A few hopefully easy questions

How strange…only a week in, and I’m dreaming about coding. That hasn’t happened since I learned BASIC back when I was eleven! (And that was a loooong time ago…)

Thanks very much for suffering further questions. I’d imagine that these things are rudimentary, but I simply can’t find relevant bits in the manual (or online), search as I might. I’m probably just not taking the right approaches, meaning that I’m looking at the wrong tutelage for each idea.

Most simply (I think): How does one turn off the scoring? My first game doesn’t involve a score, and while I can probably experiment with interrupting the verb “score” with a message, that doesn’t solve the problems of the banner and the quit/win-game “You have scored…” bit.

Another basic thing that I just can’t glean: Is there a way to “pry” (such as with a unicorn’s horn – but it could be a crowbar or any such thing, of course)? My player must pry the eye out of a dragon, as it’s a light source.

I’ve obviously drawn a map prior to beginning to type in my object descriptions, and one of the rooms involves an obstructed direction – not a door, but merely the usual ability to leave the room. The player can still go back out the way he’s come in, of course. A group of angry bugs is blocking further progress to the south. Elsewhere in the game, the player has found a used soda can. If he drops this can in the bugs’ location, they swarm over to it and get stuck to its sticky-sweet sides, allowing progress to the south. (Yes, I’m deliberately keeping the puzzles simplex for now!)

I cannot, for the life of me, figure out how to block a particular direction with a (non-takeable) object that moves once of its own accord. Would I just check the current location in the can’s “after drop” section, or am I way off? I would need to change its description to include the bugs stuck to it, once it’s been dropped there – and change it to “non-takeable” as well.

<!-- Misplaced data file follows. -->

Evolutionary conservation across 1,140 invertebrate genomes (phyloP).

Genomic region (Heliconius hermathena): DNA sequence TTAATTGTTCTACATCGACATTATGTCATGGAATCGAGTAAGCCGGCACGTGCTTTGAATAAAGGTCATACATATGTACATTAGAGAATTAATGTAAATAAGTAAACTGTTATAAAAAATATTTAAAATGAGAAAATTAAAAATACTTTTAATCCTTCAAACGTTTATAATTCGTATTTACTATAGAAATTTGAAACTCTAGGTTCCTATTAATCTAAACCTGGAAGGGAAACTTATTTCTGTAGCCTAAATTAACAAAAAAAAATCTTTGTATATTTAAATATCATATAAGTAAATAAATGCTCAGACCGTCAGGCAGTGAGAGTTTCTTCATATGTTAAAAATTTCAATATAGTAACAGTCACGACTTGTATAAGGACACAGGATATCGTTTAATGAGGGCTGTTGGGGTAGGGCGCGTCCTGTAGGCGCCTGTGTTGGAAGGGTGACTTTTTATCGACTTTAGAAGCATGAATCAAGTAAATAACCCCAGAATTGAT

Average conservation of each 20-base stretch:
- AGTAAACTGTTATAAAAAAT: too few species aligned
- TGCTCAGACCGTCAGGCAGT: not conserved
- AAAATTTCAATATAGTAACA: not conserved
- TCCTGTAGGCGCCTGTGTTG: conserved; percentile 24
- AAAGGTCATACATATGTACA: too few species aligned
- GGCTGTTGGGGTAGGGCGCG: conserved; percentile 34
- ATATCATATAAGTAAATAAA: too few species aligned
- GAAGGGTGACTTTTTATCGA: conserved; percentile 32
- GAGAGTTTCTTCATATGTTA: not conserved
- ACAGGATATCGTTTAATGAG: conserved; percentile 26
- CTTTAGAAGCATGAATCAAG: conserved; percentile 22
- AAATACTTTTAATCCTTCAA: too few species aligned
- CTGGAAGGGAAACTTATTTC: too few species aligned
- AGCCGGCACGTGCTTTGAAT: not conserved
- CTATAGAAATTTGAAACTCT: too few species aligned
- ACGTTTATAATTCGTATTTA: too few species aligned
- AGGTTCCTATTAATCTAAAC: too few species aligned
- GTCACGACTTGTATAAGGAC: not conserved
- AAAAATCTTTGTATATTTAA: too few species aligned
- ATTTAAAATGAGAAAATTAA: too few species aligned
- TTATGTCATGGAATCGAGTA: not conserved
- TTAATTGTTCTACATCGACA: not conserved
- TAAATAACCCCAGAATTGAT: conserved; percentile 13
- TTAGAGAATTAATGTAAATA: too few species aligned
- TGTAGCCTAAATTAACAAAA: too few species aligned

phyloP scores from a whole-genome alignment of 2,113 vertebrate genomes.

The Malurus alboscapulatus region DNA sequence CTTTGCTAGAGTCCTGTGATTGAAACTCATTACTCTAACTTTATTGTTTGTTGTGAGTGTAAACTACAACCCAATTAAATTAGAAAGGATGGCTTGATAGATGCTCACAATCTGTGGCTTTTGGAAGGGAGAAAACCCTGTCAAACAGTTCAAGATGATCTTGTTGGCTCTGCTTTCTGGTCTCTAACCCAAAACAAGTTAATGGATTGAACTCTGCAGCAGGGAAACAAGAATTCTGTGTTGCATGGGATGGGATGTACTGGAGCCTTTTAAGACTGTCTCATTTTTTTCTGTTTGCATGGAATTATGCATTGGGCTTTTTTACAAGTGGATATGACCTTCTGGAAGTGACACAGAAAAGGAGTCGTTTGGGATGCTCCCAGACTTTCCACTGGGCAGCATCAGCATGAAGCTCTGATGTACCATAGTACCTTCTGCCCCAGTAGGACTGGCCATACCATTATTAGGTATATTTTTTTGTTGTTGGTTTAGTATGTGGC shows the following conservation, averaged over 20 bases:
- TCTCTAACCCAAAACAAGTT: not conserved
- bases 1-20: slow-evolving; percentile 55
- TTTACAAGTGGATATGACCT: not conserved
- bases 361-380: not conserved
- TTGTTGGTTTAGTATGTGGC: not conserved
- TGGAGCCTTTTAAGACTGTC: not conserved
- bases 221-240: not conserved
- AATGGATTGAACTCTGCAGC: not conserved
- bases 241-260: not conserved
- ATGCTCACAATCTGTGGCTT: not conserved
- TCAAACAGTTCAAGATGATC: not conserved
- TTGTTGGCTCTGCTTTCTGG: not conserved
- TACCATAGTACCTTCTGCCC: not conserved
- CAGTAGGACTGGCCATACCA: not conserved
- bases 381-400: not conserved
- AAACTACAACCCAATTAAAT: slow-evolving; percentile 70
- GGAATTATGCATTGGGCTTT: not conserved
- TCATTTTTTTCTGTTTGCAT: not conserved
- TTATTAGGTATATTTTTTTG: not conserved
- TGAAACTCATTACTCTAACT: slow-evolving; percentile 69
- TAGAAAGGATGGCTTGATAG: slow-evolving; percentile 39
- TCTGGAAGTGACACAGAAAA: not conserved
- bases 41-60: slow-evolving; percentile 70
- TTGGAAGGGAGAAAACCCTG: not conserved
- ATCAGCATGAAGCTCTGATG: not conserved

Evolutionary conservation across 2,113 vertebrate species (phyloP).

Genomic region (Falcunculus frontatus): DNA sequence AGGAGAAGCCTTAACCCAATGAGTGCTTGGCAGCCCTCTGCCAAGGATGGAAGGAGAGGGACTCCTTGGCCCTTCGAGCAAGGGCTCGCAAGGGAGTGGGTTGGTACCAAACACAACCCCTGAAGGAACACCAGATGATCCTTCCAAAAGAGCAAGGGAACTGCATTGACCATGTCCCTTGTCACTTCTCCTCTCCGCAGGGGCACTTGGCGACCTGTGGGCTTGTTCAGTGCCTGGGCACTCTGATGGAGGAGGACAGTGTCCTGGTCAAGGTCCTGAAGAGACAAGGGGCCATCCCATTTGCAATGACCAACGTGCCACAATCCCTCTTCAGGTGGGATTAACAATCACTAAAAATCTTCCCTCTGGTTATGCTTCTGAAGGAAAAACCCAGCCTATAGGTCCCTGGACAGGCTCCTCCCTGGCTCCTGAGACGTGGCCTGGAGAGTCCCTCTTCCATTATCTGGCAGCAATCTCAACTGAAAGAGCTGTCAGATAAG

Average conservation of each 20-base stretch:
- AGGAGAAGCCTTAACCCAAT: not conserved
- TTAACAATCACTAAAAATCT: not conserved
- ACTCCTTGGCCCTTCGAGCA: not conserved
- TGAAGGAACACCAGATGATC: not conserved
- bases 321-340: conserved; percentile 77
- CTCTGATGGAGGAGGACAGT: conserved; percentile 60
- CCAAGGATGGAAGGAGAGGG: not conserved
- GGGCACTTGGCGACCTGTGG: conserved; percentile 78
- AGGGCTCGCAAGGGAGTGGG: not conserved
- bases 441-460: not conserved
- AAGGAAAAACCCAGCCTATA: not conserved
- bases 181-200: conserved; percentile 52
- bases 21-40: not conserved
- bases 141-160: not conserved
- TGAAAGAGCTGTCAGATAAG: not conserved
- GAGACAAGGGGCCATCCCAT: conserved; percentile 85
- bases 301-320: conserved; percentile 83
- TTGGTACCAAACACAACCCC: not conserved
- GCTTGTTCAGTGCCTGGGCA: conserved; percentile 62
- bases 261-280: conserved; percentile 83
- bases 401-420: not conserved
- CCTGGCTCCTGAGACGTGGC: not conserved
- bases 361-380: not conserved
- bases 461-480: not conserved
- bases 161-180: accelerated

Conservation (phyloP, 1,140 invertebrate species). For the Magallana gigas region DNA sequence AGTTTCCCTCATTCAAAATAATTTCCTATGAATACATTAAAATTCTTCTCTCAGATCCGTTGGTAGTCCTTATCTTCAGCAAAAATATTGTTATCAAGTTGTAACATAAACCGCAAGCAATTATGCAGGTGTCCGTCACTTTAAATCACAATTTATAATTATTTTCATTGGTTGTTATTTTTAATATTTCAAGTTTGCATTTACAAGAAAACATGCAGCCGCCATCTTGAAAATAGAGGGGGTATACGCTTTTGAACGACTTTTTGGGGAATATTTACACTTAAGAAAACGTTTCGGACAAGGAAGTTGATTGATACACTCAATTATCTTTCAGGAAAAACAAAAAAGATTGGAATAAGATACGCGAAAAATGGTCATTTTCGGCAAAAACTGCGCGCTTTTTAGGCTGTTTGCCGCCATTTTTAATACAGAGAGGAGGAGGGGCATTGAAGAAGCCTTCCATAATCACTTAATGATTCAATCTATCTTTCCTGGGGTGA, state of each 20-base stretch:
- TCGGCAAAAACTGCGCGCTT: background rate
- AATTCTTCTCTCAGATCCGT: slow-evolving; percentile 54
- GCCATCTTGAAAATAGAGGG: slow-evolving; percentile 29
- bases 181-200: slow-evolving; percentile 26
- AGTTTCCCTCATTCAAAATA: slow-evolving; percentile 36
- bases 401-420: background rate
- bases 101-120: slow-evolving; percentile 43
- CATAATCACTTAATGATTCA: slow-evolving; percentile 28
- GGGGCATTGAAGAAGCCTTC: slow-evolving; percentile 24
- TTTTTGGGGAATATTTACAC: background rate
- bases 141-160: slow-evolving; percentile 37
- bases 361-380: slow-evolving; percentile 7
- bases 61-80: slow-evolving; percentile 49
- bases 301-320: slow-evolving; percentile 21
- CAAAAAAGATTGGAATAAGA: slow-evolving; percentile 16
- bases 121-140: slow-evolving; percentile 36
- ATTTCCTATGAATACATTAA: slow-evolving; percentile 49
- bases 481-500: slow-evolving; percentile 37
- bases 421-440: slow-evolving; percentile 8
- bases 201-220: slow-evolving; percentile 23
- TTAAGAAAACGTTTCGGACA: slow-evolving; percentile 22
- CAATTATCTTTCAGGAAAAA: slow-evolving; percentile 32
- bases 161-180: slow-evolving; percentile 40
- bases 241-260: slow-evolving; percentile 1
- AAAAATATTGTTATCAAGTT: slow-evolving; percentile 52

The bugs don’t need to be addressed on a per-bug basis, or treated as an animated character, so my guess – but it’s only a guess – is that this one object, the “group of bugs,” can serve as one thing unless the player tries to count them, in which case I’ll insert a special message such as “They’re too numerous to count.” Am I on the right path?

Finally (sorry again about all the queries…once I get these things, doors in my head will open, spiderweb-like, to many other things), the game is won when the player places five objects – a plate, a glass, a spoon, a knife and a fork – on the table in a particular room, and then drops a token into a slot that’s in the same room. How would you approach this? Should I put this table-check in the room’s code, or the table (scenery) code instead? And how, for the love of Lebling, does one create a static/scenery “slot” that accepts just one object, and then spits it back onto the floor if the right conditions aren’t met on another piece of scenery in the same room? Would these things be in the token code, or the slot code, or neither?